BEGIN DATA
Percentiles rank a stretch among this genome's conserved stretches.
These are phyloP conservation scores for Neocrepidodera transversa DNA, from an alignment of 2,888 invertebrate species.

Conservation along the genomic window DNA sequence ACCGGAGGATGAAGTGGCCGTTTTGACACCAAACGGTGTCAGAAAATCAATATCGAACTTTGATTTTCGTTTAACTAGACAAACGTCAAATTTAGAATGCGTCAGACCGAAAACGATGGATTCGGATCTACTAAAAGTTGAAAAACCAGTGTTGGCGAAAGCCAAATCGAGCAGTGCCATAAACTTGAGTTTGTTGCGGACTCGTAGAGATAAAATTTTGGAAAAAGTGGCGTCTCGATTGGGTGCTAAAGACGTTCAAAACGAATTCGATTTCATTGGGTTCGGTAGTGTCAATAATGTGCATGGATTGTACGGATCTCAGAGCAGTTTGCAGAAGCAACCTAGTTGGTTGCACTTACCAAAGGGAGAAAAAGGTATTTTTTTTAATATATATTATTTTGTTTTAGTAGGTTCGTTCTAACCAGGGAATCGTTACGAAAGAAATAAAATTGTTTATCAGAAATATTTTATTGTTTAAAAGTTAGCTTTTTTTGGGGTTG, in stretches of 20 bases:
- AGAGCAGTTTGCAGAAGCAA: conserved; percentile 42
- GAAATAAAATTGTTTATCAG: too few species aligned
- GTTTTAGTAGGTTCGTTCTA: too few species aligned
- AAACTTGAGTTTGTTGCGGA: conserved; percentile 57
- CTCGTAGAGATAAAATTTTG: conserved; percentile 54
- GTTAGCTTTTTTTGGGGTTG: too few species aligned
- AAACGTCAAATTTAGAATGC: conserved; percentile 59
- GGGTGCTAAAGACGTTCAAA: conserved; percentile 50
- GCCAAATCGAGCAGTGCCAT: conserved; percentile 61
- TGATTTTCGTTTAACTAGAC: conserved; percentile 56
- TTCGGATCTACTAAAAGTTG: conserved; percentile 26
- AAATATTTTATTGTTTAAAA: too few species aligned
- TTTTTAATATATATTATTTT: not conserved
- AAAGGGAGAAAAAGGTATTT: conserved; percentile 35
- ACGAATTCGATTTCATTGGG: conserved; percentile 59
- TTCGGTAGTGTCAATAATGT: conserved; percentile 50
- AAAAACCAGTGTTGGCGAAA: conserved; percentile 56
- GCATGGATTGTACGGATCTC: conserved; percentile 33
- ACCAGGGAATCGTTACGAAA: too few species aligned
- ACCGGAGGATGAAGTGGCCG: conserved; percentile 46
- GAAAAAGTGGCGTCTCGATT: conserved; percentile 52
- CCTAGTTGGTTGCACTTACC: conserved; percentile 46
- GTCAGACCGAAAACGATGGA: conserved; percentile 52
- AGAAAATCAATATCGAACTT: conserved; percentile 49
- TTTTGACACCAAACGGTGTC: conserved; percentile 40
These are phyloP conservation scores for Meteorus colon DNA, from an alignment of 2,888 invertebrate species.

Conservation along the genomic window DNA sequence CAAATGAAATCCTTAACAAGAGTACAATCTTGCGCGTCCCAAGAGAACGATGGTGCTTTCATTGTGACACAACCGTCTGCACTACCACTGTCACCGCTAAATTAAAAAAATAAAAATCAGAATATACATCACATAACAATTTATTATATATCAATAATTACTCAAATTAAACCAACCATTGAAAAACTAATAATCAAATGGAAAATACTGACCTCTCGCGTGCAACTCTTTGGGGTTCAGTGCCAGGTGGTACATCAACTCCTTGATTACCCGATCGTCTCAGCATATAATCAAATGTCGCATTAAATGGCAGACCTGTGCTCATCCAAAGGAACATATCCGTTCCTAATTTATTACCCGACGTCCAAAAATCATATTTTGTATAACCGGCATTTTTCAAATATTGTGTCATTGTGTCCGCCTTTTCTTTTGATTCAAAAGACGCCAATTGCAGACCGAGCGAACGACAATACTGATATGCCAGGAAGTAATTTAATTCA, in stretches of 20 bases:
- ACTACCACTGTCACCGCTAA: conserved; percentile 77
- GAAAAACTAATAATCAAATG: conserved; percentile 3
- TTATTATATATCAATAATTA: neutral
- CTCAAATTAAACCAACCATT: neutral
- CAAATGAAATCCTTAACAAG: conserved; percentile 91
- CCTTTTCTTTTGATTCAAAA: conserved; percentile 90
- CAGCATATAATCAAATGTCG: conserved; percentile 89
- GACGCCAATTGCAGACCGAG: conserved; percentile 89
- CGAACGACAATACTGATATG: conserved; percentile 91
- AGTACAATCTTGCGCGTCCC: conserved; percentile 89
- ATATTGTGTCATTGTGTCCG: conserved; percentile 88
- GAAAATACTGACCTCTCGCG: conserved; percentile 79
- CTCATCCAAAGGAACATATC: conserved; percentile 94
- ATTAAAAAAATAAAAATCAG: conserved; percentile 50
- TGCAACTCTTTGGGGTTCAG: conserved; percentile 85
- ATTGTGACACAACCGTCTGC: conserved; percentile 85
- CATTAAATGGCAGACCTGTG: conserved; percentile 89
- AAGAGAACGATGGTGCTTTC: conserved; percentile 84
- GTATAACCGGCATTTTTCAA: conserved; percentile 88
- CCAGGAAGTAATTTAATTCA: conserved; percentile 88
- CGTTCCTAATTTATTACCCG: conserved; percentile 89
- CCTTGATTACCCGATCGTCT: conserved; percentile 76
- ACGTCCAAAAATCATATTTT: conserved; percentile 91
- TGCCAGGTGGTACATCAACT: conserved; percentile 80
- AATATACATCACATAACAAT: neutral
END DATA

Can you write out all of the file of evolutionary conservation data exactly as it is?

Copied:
Percentiles rank a stretch among this genome's conserved stretches.
These are phyloP conservation scores for Neocrepidodera transversa DNA, from an alignment of 2,888 invertebrate species.

Conservation along the genomic window DNA sequence ACCGGAGGATGAAGTGGCCGTTTTGACACCAAACGGTGTCAGAAAATCAATATCGAACTTTGATTTTCGTTTAACTAGACAAACGTCAAATTTAGAATGCGTCAGACCGAAAACGATGGATTCGGATCTACTAAAAGTTGAAAAACCAGTGTTGGCGAAAGCCAAATCGAGCAGTGCCATAAACTTGAGTTTGTTGCGGACTCGTAGAGATAAAATTTTGGAAAAAGTGGCGTCTCGATTGGGTGCTAAAGACGTTCAAAACGAATTCGATTTCATTGGGTTCGGTAGTGTCAATAATGTGCATGGATTGTACGGATCTCAGAGCAGTTTGCAGAAGCAACCTAGTTGGTTGCACTTACCAAAGGGAGAAAAAGGTATTTTTTTTAATATATATTATTTTGTTTTAGTAGGTTCGTTCTAACCAGGGAATCGTTACGAAAGAAATAAAATTGTTTATCAGAAATATTTTATTGTTTAAAAGTTAGCTTTTTTTGGGGTTG, in stretches of 20 bases:
- AGAGCAGTTTGCAGAAGCAA: conserved; percentile 42
- GAAATAAAATTGTTTATCAG: too few species aligned
- GTTTTAGTAGGTTCGTTCTA: too few species aligned
- AAACTTGAGTTTGTTGCGGA: conserved; percentile 57
- CTCGTAGAGATAAAATTTTG: conserved; percentile 54
- GTTAGCTTTTTTTGGGGTTG: too few species aligned
- AAACGTCAAATTTAGAATGC: conserved; percentile 59
- GGGTGCTAAAGACGTTCAAA: conserved; percentile 50
- GCCAAATCGAGCAGTGCCAT: conserved; percentile 61
- TGATTTTCGTTTAACTAGAC: conserved; percentile 56
- TTCGGATCTACTAAAAGTTG: conserved; percentile 26
- AAATATTTTATTGTTTAAAA: too few species aligned
- TTTTTAATATATATTATTTT: not conserved
- AAAGGGAGAAAAAGGTATTT: conserved; percentile 35
- ACGAATTCGATTTCATTGGG: conserved; percentile 59
- TTCGGTAGTGTCAATAATGT: conserved; percentile 50
- AAAAACCAGTGTTGGCGAAA: conserved; percentile 56
- GCATGGATTGTACGGATCTC: conserved; percentile 33
- ACCAGGGAATCGTTACGAAA: too few species aligned
- ACCGGAGGATGAAGTGGCCG: conserved; percentile 46
- GAAAAAGTGGCGTCTCGATT: conserved; percentile 52
- CCTAGTTGGTTGCACTTACC: conserved; percentile 46
- GTCAGACCGAAAACGATGGA: conserved; percentile 52
- AGAAAATCAATATCGAACTT: conserved; percentile 49
- TTTTGACACCAAACGGTGTC: conserved; percentile 40
These are phyloP conservation scores for Meteorus colon DNA, from an alignment of 2,888 invertebrate species.

Conservation along the genomic window DNA sequence CAAATGAAATCCTTAACAAGAGTACAATCTTGCGCGTCCCAAGAGAACGATGGTGCTTTCATTGTGACACAACCGTCTGCACTACCACTGTCACCGCTAAATTAAAAAAATAAAAATCAGAATATACATCACATAACAATTTATTATATATCAATAATTACTCAAATTAAACCAACCATTGAAAAACTAATAATCAAATGGAAAATACTGACCTCTCGCGTGCAACTCTTTGGGGTTCAGTGCCAGGTGGTACATCAACTCCTTGATTACCCGATCGTCTCAGCATATAATCAAATGTCGCATTAAATGGCAGACCTGTGCTCATCCAAAGGAACATATCCGTTCCTAATTTATTACCCGACGTCCAAAAATCATATTTTGTATAACCGGCATTTTTCAAATATTGTGTCATTGTGTCCGCCTTTTCTTTTGATTCAAAAGACGCCAATTGCAGACCGAGCGAACGACAATACTGATATGCCAGGAAGTAATTTAATTCA, in stretches of 20 bases:
- ACTACCACTGTCACCGCTAA: conserved; percentile 77
- GAAAAACTAATAATCAAATG: conserved; percentile 3
- TTATTATATATCAATAATTA: neutral
- CTCAAATTAAACCAACCATT: neutral
- CAAATGAAATCCTTAACAAG: conserved; percentile 91
- CCTTTTCTTTTGATTCAAAA: conserved; percentile 90
- CAGCATATAATCAAATGTCG: conserved; percentile 89
- GACGCCAATTGCAGACCGAG: conserved; percentile 89
- CGAACGACAATACTGATATG: conserved; percentile 91
- AGTACAATCTTGCGCGTCCC: conserved; percentile 89
- ATATTGTGTCATTGTGTCCG: conserved; percentile 88
- GAAAATACTGACCTCTCGCG: conserved; percentile 79
- CTCATCCAAAGGAACATATC: conserved; percentile 94
- ATTAAAAAAATAAAAATCAG: conserved; percentile 50
- TGCAACTCTTTGGGGTTCAG: conserved; percentile 85
- ATTGTGACACAACCGTCTGC: conserved; percentile 85
- CATTAAATGGCAGACCTGTG: conserved; percentile 89
- AAGAGAACGATGGTGCTTTC: conserved; percentile 84
- GTATAACCGGCATTTTTCAA: conserved; percentile 88
- CCAGGAAGTAATTTAATTCA: conserved; percentile 88
- CGTTCCTAATTTATTACCCG: conserved; percentile 89
- CCTTGATTACCCGATCGTCT: conserved; percentile 76
- ACGTCCAAAAATCATATTTT: conserved; percentile 91
- TGCCAGGTGGTACATCAACT: conserved; percentile 80
- AATATACATCACATAACAAT: neutral